The UK is, whether we like it or not, a nation of drug users. We lead Europe in the abuse of cocaine, heroin, and ecstasy, and come at the top of the table for use of amphetamines and cannabis, despite all of these substances being illegal. The cost of this is immense, be it the taxes that we have to pay to hold back the tide of drug use, social damage to the communities that have to deal with drug-related crime, or the emotional damage to those who lose friends and loved ones to substance abuse.
Drug use in the UK is clearly a problem, and so the question facing policy makers today is how to solve our epidemic. Rather worryingly, total decriminalisation of drugs is often touted as the route to our salvation. The drug legalisation lobby claim that this would solve all of our troubles, for if we only legalised drugs we could control and regulate them for the betterment of society, reduce crime, reduce drug use, and probably raise taxes from the legal sale of drugs. Besides, the incredibly oppressive and punitive “war” on innocent drug users has failed to curb drug use and its damaging effects, and so surely decriminalisation is the only solution to Britain’s drug problem?
If only this were the case. Firstly, we have plenty of examples that demonstrate that the legalisation of drugs does nothing to reduce drug use. Lifetime drug use in Portugal, Europe’s oft touted drug utopia, has risen substantially since they decriminalised drugs, as has their homicide rate. Colorado, too, one of the first US states to legalise marijuana, has seen drug overdoses increase dramatically in all of its counties, and it remains the only state with problems with heavy consumption of the four major intoxicants (marijuana, alcohol, cocaine, and opioids). I’m also not convinced that crime would reduce following any decriminalisation of drugs; both cigarettes and alcohol are legal in the UK, and yet the Government spends a lot of time and resources combatting the criminals that smuggle illicit cigarettes into the country, or manufacture and distribute illicit types of alcohol. Again, Colorado is instructive: they still have illegal sellers that attract their customers by supply ing their drugs under the legal (and taxed) price. If we were to decriminalise drugs, they would not disappear from the streets of the UK, and nor would crime reduce – we would simply be left with an even bigger problem than before.
Other petty arguments for drug legalisation really don’t hold water. Yes, we could raise money for the exchequer by taxing the legal sale of drugs, but there are other ways to raise state revenue that don’t involve flooding British streets with drugs.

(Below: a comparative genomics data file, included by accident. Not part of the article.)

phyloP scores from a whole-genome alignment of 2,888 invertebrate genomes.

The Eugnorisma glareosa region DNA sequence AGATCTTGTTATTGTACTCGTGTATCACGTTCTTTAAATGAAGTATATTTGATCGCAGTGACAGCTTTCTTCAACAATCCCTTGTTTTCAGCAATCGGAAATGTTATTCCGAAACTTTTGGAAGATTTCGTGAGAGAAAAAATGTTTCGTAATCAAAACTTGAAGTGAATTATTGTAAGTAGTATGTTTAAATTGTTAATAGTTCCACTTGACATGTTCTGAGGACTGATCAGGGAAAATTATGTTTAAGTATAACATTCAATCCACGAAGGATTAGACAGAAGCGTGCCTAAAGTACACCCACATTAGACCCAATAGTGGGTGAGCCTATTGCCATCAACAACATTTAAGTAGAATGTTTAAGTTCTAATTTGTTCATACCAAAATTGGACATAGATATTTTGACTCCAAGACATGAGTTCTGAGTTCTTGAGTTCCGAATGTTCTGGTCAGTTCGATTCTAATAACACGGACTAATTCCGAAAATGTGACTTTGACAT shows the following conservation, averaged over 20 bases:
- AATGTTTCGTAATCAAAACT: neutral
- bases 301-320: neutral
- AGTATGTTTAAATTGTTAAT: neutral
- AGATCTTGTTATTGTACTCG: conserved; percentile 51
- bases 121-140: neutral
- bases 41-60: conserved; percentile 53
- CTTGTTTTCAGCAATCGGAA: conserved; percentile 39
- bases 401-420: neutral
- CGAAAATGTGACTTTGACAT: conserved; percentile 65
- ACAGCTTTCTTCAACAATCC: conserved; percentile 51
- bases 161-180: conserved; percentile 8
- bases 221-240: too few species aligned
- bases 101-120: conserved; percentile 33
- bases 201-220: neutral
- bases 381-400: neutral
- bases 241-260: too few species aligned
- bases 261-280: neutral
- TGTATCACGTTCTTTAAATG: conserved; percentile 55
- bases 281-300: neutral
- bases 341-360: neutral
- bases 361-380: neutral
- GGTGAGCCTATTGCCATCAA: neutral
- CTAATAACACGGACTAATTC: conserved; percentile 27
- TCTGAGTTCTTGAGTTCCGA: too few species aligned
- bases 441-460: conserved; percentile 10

Reversing slashes to Corporation Tax would be a good start: maybe then the police would have the resources to actually tackle crime. Also, controlling and regulating a substance doesn’t automatically make it safe. Taking drugs is dangerous, and there’s not much you can do about those risks. Alcohol and tobacco are both heavily regulated, but that doesn’t stop our hospitals spending billions on illnesses that are directly linked to their use. Health problems from drug use would not disappear following their decriminalisation.
Moreover, the war on drugs hasn’t failed: law enforcement just isn’t fighting one. According to the Home Office, “it remains illegal for UK residents to possess cannabis in any form”, but the government website subsequently concedes that possession of cannabis doesn’t actually entail prosecution or prison; you might get a fine (less than most parking penalties), but you’re far more likely to be issued a “cannabis warning,” a legally vacuous term that doesn’t result in a criminal record, and thus amounts to a slap on the wrist, if that.
Further, given that the vast majority of people in prison for drug related offences are only there for supply, neither possession or use of drugs (whater class they are) is greatly discouraged, again preventing the war on drugs from having any real effect. If we need any evidence of this, we need only look to our nation’s music festivals, that permit drug taking to such a degree that they are willing to test drugs for their attendees free of charge, without any legal consequences for, you know, possessing incredibly harmful and illegal substances. The UK hasn’t had a punitive or even unsuccessful war on drugs; we’re simply refusing to fight one.
I contend that if law enforcement took drug offences seriously, and took possession as seriously as intent to supply, we would see a welcome and sorely needed decrease in drug abuse in this country. This is not wishful thinking, as there are many countries that have successfully curbed their drug problems by performing the revolutionary act of actually enforcing their laws. A 2014 Home Office study into international responses to the “drug problem” noted that Japan “operates a strong enforcement-led approach to drug misuse, often regarded as a ‘zero tolerance’ policy” and that “Possession of even small amounts of drugs is punishable by lengthy imprisonment.”
They were then forced to concede that drug use in Japan is far lower than in the UK, as if it were some sort of shock that citizens followed laws that were enforced. Countries such as Sweden and South Korea are also good examples, as their tough stance on drugs has also led to historically low rates of drug use in both nations. This is a clear example that we in the UK can follow: we just choose not to.
Britain is at a crossroads; we can either resign ourselves to the incredible cost of drug abuse, or we can take a stand a work to return to a clean society. To those of us who value law and order, security, and safety, there is only one option; to wage a sincere and effective war on drugs that punishes possession, eliminates supply, and deters individuals from taking illicit substances in the first place. Then, and only then, will the British drug epidemic end.